BusinessWeek recently published an article on China's economic power. Excerpt:
Rethinking the China Threat
Everybody knows that China is the world's next economic superpower. Each year, it gets billions and billions of dollars in foreign investment, powering its booming economy. The Middle Kingdom has more cell-phone users than anywhere else on the planet, and soon it will be tops among Net surfers, too. American consumers can't get enough of the low-cost TVs, DVD players, mobile phones, computers, and other gizmos that come out of China's factories.
For believers in the China-rising story, the latest sign of ascendance was the December announcement that IBM, one of the most venerable names in U.S. industry, was selling its PC division to Lenovo, the No. 1 PC maker in China. Lenovo is owned in part by the Chinese government.
All the hype about the Lenovo-IBM deal and China's might obscures one problem: For a country that's about to become such a powerful threat to the U.S., China has a tough time producing world-class companies that can compete with the likes of America's Dell and Hewlett-Packard, or Japan's Sony or Asia's Samsung. Sure, China has Huawei Technologies and ZTE, both of them growing providers of low-cost, high-quality networking equipment. But when it comes to consumer electronics, Chinese outfits just aren't in the same ballpark.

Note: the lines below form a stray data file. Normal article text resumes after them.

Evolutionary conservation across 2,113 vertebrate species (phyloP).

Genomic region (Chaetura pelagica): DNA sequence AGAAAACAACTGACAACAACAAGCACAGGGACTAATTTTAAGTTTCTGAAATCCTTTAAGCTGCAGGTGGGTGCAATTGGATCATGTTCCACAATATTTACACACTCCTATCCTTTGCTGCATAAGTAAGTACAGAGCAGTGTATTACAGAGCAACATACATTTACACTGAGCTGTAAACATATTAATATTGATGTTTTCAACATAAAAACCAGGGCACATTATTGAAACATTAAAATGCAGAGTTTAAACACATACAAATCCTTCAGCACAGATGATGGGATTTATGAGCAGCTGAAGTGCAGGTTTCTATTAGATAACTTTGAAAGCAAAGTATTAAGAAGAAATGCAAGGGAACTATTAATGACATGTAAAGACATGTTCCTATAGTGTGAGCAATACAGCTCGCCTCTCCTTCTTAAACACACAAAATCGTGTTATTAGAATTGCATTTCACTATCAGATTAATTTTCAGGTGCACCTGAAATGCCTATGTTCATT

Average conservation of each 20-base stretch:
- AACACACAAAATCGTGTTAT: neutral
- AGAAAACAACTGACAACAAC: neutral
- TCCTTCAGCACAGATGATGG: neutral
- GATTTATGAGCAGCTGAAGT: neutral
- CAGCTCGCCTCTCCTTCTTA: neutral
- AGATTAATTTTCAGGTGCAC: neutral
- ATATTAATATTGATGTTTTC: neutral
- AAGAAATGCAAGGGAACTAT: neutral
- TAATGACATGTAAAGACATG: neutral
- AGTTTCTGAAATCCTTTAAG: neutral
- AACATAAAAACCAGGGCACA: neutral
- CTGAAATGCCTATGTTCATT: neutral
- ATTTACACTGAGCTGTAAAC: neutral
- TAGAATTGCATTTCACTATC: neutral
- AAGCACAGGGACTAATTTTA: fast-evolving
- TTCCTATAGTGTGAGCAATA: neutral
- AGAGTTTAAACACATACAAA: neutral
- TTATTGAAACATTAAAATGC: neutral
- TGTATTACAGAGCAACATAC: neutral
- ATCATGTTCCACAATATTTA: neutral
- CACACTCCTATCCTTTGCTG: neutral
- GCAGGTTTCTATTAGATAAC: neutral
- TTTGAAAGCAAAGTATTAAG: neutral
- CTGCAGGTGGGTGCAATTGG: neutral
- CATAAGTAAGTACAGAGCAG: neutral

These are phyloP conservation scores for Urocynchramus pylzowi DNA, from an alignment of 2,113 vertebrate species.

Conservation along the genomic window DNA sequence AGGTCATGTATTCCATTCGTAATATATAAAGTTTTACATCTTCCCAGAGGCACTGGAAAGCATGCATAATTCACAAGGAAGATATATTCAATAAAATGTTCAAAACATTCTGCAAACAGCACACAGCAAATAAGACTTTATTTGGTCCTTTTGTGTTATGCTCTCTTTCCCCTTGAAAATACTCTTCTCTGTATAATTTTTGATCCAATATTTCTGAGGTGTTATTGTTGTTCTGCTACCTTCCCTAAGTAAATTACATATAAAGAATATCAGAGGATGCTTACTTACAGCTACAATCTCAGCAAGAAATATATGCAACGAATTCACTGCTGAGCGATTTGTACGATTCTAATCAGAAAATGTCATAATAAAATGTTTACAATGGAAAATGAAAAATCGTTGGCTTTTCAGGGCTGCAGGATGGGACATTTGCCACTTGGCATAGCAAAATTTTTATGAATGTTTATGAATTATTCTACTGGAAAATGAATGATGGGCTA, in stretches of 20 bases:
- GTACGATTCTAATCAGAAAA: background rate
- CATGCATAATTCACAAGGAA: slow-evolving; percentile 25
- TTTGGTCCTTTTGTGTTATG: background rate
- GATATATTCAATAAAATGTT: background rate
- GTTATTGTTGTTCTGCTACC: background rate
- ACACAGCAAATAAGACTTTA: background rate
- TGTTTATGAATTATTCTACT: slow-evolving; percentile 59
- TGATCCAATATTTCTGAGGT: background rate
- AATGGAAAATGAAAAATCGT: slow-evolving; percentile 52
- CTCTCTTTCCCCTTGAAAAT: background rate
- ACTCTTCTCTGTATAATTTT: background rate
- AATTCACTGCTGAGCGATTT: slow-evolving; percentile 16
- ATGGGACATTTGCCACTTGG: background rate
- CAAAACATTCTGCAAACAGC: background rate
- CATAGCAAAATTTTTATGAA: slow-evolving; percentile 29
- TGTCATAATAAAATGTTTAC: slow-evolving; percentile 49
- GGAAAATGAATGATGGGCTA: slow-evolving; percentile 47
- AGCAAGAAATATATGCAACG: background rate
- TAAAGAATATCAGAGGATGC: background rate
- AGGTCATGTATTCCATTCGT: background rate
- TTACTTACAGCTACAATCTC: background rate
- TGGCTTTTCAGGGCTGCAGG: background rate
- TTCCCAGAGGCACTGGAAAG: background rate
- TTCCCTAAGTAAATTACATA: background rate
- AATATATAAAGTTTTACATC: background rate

... [A]mid all the hype about China being a threat to the U.S., it's worth remembering that many of the upstart's potential global champions have a long way to go before they can achieve their lofty ambitions.
China's economic power lies mainly in its cheap labour and the sheer size of its economy. These advantages are best exploited by serving as a workshop for foreign companies' products. As yet, China's domestic companies do not have the business sophistication nor the branding appeal to dominate world markets. Chinese workers taking away jobs is not the same as Chinese companies taking market share.
But that is not to say they won't. It just takes a lot more time.